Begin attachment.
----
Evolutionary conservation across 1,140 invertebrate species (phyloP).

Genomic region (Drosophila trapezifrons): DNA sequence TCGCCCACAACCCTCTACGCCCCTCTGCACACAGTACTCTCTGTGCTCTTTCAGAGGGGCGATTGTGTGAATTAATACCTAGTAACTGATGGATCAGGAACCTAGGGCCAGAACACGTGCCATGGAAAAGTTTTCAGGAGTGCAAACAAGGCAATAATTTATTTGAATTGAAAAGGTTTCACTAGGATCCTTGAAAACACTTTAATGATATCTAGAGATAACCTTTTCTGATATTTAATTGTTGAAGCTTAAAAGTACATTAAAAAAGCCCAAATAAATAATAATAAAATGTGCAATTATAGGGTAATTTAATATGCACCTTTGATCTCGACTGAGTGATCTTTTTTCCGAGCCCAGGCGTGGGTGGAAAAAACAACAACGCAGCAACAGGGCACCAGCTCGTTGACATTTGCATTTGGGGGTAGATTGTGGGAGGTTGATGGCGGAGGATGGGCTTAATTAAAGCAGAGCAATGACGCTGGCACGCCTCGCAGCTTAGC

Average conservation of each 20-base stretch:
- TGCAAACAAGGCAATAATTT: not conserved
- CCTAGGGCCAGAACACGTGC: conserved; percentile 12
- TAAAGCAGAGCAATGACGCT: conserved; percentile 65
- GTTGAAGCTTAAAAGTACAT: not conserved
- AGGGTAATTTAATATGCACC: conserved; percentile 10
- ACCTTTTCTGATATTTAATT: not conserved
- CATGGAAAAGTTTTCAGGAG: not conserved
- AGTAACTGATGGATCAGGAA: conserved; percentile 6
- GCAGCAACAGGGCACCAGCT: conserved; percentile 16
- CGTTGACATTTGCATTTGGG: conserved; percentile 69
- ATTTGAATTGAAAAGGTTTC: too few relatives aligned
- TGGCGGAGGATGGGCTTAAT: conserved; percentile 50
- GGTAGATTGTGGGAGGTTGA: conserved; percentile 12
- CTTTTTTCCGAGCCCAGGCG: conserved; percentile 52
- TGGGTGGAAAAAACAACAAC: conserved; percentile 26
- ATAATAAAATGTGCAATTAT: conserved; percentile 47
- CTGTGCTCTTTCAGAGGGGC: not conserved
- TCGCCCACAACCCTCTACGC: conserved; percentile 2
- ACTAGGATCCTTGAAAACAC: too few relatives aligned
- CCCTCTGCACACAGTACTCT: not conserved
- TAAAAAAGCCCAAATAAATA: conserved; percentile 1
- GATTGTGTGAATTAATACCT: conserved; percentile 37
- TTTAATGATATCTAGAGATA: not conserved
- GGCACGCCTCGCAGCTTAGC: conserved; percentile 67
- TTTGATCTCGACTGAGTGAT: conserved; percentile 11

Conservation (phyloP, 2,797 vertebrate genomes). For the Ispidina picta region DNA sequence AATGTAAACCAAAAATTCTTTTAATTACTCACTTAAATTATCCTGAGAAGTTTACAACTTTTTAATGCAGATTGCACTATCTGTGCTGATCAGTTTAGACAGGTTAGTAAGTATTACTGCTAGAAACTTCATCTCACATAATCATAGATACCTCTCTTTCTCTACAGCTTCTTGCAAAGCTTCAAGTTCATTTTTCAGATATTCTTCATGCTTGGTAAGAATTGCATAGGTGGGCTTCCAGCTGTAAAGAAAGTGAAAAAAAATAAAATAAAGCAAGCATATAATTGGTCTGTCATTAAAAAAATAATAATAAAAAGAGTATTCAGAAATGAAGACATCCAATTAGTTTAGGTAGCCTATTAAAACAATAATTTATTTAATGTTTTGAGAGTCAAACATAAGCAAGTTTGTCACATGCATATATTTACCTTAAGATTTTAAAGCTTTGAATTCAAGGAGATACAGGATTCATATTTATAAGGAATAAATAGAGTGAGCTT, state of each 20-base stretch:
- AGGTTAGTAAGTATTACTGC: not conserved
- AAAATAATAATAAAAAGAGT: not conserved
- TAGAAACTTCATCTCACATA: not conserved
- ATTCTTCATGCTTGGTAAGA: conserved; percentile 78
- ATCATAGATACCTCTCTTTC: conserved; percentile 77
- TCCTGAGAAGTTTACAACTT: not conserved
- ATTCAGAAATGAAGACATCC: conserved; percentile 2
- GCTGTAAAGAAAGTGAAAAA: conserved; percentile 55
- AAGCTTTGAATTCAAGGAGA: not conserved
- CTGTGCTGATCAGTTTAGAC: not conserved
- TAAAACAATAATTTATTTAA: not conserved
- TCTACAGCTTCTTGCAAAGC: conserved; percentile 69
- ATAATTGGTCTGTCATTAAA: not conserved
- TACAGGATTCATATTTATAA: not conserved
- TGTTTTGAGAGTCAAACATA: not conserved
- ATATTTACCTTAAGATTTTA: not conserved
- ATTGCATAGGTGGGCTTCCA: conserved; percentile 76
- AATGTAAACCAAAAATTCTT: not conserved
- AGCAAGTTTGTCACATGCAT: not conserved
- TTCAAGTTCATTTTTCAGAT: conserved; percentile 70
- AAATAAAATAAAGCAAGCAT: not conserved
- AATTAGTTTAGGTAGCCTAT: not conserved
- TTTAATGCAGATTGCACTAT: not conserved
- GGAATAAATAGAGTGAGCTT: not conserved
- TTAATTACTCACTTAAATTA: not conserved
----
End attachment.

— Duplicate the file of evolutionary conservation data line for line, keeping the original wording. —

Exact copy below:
Evolutionary conservation across 1,140 invertebrate species (phyloP).

Genomic region (Drosophila trapezifrons): DNA sequence TCGCCCACAACCCTCTACGCCCCTCTGCACACAGTACTCTCTGTGCTCTTTCAGAGGGGCGATTGTGTGAATTAATACCTAGTAACTGATGGATCAGGAACCTAGGGCCAGAACACGTGCCATGGAAAAGTTTTCAGGAGTGCAAACAAGGCAATAATTTATTTGAATTGAAAAGGTTTCACTAGGATCCTTGAAAACACTTTAATGATATCTAGAGATAACCTTTTCTGATATTTAATTGTTGAAGCTTAAAAGTACATTAAAAAAGCCCAAATAAATAATAATAAAATGTGCAATTATAGGGTAATTTAATATGCACCTTTGATCTCGACTGAGTGATCTTTTTTCCGAGCCCAGGCGTGGGTGGAAAAAACAACAACGCAGCAACAGGGCACCAGCTCGTTGACATTTGCATTTGGGGGTAGATTGTGGGAGGTTGATGGCGGAGGATGGGCTTAATTAAAGCAGAGCAATGACGCTGGCACGCCTCGCAGCTTAGC

Average conservation of each 20-base stretch:
- TGCAAACAAGGCAATAATTT: not conserved
- CCTAGGGCCAGAACACGTGC: conserved; percentile 12
- TAAAGCAGAGCAATGACGCT: conserved; percentile 65
- GTTGAAGCTTAAAAGTACAT: not conserved
- AGGGTAATTTAATATGCACC: conserved; percentile 10
- ACCTTTTCTGATATTTAATT: not conserved
- CATGGAAAAGTTTTCAGGAG: not conserved
- AGTAACTGATGGATCAGGAA: conserved; percentile 6
- GCAGCAACAGGGCACCAGCT: conserved; percentile 16
- CGTTGACATTTGCATTTGGG: conserved; percentile 69
- ATTTGAATTGAAAAGGTTTC: too few relatives aligned
- TGGCGGAGGATGGGCTTAAT: conserved; percentile 50
- GGTAGATTGTGGGAGGTTGA: conserved; percentile 12
- CTTTTTTCCGAGCCCAGGCG: conserved; percentile 52
- TGGGTGGAAAAAACAACAAC: conserved; percentile 26
- ATAATAAAATGTGCAATTAT: conserved; percentile 47
- CTGTGCTCTTTCAGAGGGGC: not conserved
- TCGCCCACAACCCTCTACGC: conserved; percentile 2
- ACTAGGATCCTTGAAAACAC: too few relatives aligned
- CCCTCTGCACACAGTACTCT: not conserved
- TAAAAAAGCCCAAATAAATA: conserved; percentile 1
- GATTGTGTGAATTAATACCT: conserved; percentile 37
- TTTAATGATATCTAGAGATA: not conserved
- GGCACGCCTCGCAGCTTAGC: conserved; percentile 67
- TTTGATCTCGACTGAGTGAT: conserved; percentile 11

Conservation (phyloP, 2,797 vertebrate genomes). For the Ispidina picta region DNA sequence AATGTAAACCAAAAATTCTTTTAATTACTCACTTAAATTATCCTGAGAAGTTTACAACTTTTTAATGCAGATTGCACTATCTGTGCTGATCAGTTTAGACAGGTTAGTAAGTATTACTGCTAGAAACTTCATCTCACATAATCATAGATACCTCTCTTTCTCTACAGCTTCTTGCAAAGCTTCAAGTTCATTTTTCAGATATTCTTCATGCTTGGTAAGAATTGCATAGGTGGGCTTCCAGCTGTAAAGAAAGTGAAAAAAAATAAAATAAAGCAAGCATATAATTGGTCTGTCATTAAAAAAATAATAATAAAAAGAGTATTCAGAAATGAAGACATCCAATTAGTTTAGGTAGCCTATTAAAACAATAATTTATTTAATGTTTTGAGAGTCAAACATAAGCAAGTTTGTCACATGCATATATTTACCTTAAGATTTTAAAGCTTTGAATTCAAGGAGATACAGGATTCATATTTATAAGGAATAAATAGAGTGAGCTT, state of each 20-base stretch:
- AGGTTAGTAAGTATTACTGC: not conserved
- AAAATAATAATAAAAAGAGT: not conserved
- TAGAAACTTCATCTCACATA: not conserved
- ATTCTTCATGCTTGGTAAGA: conserved; percentile 78
- ATCATAGATACCTCTCTTTC: conserved; percentile 77
- TCCTGAGAAGTTTACAACTT: not conserved
- ATTCAGAAATGAAGACATCC: conserved; percentile 2
- GCTGTAAAGAAAGTGAAAAA: conserved; percentile 55
- AAGCTTTGAATTCAAGGAGA: not conserved
- CTGTGCTGATCAGTTTAGAC: not conserved
- TAAAACAATAATTTATTTAA: not conserved
- TCTACAGCTTCTTGCAAAGC: conserved; percentile 69
- ATAATTGGTCTGTCATTAAA: not conserved
- TACAGGATTCATATTTATAA: not conserved
- TGTTTTGAGAGTCAAACATA: not conserved
- ATATTTACCTTAAGATTTTA: not conserved
- ATTGCATAGGTGGGCTTCCA: conserved; percentile 76
- AATGTAAACCAAAAATTCTT: not conserved
- AGCAAGTTTGTCACATGCAT: not conserved
- TTCAAGTTCATTTTTCAGAT: conserved; percentile 70
- AAATAAAATAAAGCAAGCAT: not conserved
- AATTAGTTTAGGTAGCCTAT: not conserved
- TTTAATGCAGATTGCACTAT: not conserved
- GGAATAAATAGAGTGAGCTT: not conserved
- TTAATTACTCACTTAAATTA: not conserved